M. Alam et al. (personal communication) and Alam et al. (2019) presented results from different marker systems demonstrating that the genetic fingerprint of biological and technical replicates of two globally important Hawaiian cultivars, Keaau (HAES 660) and Mauka (HAES 741), were near isogenic. In addition, there were very few significant phenotypic differences. Historical records indicate that they were sampled from the same orchard, possibly even the same tree.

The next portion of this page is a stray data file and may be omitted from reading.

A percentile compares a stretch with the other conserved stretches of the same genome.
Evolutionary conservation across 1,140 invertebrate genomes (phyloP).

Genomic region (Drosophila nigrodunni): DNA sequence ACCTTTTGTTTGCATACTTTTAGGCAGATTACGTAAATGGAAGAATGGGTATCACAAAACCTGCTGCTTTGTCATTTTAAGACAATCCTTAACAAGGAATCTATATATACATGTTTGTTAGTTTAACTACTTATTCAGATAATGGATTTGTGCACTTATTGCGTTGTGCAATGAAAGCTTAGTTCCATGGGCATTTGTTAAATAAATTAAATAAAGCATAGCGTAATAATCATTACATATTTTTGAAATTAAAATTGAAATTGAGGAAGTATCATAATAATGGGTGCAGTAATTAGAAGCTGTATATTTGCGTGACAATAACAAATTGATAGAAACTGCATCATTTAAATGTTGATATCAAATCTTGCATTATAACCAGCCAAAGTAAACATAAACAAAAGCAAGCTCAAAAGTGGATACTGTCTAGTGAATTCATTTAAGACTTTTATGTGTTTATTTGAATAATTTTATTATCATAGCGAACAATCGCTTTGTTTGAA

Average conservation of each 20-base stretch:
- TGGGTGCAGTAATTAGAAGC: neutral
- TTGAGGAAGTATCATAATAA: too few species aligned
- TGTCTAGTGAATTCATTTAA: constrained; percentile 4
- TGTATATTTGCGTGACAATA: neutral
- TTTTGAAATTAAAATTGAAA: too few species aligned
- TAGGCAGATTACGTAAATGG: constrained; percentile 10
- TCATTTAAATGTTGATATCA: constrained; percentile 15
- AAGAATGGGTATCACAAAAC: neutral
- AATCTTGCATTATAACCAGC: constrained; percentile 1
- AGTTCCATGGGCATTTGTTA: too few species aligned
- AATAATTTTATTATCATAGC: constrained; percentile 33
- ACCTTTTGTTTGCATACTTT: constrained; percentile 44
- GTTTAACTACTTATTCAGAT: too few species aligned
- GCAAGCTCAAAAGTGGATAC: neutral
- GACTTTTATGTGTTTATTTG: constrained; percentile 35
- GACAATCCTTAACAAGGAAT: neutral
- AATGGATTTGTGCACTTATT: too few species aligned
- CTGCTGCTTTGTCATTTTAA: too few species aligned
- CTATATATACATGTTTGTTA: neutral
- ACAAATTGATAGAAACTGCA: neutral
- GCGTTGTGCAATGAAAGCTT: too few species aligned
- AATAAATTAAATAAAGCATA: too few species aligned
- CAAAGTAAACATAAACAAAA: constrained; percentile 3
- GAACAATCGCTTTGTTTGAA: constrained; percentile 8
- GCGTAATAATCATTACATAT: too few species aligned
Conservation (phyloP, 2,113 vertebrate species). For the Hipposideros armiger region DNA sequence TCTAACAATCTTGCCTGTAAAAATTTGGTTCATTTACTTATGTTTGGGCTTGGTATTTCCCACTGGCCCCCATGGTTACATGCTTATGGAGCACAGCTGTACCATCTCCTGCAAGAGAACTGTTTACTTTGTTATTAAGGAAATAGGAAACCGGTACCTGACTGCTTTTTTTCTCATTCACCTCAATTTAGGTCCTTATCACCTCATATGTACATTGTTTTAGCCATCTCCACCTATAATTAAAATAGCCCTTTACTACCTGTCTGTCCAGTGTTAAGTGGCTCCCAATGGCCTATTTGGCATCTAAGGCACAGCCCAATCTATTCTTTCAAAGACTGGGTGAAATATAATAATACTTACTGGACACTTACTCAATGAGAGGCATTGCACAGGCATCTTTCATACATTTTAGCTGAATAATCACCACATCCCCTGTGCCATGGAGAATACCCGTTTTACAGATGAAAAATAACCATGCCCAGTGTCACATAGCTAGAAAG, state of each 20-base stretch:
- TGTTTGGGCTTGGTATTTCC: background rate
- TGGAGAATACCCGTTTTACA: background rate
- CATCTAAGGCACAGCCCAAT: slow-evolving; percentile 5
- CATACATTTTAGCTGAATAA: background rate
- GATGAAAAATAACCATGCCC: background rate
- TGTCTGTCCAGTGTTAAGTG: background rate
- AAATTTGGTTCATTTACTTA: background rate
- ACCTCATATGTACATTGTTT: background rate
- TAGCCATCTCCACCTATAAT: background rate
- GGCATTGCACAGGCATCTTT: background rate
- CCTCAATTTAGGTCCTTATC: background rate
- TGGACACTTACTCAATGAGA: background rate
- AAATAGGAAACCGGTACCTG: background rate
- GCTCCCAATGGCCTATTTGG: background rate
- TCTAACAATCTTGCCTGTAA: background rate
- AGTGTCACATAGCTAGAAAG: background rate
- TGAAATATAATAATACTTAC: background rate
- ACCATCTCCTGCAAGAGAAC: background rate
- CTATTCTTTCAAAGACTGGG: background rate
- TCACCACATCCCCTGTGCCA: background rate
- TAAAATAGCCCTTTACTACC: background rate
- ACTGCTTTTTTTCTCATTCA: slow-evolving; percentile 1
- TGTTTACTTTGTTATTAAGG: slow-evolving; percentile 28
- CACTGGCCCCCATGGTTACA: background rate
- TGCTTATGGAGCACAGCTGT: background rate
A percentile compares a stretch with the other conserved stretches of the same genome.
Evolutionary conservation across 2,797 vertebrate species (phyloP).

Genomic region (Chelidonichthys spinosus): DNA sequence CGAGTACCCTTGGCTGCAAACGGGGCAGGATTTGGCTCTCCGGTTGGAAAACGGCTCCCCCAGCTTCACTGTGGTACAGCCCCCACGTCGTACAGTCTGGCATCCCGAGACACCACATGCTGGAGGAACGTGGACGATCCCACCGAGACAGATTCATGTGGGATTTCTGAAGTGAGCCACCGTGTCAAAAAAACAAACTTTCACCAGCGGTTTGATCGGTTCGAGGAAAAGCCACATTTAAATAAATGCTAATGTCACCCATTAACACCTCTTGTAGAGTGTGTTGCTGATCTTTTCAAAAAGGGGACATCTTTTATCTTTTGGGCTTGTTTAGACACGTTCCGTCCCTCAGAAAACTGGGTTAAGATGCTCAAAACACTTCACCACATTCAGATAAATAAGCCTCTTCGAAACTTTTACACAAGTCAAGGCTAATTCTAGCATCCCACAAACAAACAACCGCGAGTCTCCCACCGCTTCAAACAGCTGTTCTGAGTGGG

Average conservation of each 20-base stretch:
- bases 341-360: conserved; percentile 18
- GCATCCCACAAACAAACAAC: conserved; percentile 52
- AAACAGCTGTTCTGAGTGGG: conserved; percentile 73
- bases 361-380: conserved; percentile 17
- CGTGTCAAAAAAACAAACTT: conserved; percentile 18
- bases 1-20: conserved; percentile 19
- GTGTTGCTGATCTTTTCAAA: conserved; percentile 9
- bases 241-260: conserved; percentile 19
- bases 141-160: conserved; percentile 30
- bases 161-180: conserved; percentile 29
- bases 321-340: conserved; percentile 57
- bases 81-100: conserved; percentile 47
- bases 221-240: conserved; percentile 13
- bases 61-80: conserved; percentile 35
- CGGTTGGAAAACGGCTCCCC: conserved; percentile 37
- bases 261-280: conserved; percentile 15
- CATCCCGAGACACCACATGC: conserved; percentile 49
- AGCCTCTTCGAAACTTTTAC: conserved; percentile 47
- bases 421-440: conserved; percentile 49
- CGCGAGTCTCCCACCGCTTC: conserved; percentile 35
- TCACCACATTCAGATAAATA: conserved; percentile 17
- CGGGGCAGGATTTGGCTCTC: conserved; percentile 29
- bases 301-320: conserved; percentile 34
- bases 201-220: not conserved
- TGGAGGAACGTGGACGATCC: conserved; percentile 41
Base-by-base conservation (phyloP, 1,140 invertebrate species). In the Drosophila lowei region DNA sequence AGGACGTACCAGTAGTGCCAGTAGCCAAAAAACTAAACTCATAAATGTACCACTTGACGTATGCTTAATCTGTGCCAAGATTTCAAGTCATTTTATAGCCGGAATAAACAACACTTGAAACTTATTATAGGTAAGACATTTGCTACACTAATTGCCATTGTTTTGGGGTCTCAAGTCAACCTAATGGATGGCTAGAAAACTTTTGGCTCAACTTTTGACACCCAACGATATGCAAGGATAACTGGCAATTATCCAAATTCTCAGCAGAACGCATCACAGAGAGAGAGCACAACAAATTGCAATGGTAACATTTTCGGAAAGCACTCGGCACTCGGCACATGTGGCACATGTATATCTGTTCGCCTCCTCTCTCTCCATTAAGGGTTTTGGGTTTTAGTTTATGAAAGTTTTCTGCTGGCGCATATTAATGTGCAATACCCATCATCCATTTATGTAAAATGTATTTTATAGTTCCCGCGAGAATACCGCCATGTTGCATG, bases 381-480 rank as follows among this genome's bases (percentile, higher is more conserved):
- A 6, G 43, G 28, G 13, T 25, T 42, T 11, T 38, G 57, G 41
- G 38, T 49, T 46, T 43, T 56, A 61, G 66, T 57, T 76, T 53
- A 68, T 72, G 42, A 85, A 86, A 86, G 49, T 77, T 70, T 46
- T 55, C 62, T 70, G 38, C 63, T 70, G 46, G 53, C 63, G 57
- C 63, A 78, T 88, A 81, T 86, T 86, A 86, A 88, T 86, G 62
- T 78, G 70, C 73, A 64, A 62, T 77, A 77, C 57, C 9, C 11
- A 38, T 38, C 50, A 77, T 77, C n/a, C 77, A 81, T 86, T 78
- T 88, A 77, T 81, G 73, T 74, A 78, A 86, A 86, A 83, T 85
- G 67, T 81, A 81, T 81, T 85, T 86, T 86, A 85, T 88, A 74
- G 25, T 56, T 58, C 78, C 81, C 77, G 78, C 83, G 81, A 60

Given the limited breeding history, there appears to be great potential to develop new cultivars (C. Peace et al., personal communication; B. Topp et al., personal communication). The first field trials of the Australian Macadamia Breeding Program were established in 1997 and 1998 (C.M. Hardner et al., personal communication) (Hardner et al., 2019). The program employed a quantitative genetic approach to balance accuracy of prediction of long-term performance against selection intensity and evaluation costs (determined by size of the progeny population, planting density, length of evaluation period, and frequency of assessment). A selection index using economic weights for yield, kernel recovery, tree size, and kernel quality derived from a bio-economic model of production and processing over a 20-year period was used to identify elite seedling progeny that were clonally propagated for further evaluation in multilocation regional variety trials. Four new cultivars from these selections were released in 2017 (B. Topp et al., personal communication). The Yunnan Institute of Tropical Crops initiated a breeding program in Yunnan in 1993 and have selected several varieties (B. Xu et al., personal communication).